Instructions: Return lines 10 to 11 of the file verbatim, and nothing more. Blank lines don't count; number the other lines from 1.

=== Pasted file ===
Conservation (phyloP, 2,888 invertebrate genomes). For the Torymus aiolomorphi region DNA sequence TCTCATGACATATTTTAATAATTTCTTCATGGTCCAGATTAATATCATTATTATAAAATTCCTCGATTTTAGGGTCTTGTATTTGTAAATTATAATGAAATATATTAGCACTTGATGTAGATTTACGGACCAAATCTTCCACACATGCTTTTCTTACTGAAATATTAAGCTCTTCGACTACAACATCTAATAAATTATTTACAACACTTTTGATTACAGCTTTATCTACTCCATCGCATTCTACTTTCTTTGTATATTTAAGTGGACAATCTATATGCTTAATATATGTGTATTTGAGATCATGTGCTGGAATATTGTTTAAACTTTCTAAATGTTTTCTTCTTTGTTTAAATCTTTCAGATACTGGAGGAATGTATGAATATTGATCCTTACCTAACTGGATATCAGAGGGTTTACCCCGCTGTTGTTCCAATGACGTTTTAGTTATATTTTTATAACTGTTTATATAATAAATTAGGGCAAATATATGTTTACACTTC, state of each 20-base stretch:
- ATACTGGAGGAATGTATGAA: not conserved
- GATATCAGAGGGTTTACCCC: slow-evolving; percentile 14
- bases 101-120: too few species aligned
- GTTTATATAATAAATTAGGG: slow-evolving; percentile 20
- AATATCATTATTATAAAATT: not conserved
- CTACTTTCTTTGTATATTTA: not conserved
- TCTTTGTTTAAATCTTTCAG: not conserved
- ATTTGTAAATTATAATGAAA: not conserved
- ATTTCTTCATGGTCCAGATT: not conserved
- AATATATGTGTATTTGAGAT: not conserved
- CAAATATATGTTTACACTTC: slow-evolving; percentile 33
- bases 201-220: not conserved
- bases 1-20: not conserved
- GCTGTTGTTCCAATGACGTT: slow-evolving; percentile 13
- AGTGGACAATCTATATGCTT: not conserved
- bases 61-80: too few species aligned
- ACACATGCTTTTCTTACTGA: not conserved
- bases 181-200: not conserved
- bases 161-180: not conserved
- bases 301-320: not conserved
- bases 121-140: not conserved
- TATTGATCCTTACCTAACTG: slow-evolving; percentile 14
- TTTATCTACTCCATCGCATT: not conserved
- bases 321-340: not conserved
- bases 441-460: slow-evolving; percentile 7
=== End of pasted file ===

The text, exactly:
- ATTTCTTCATGGTCCAGATT: not conserved
- AATATATGTGTATTTGAGAT: not conserved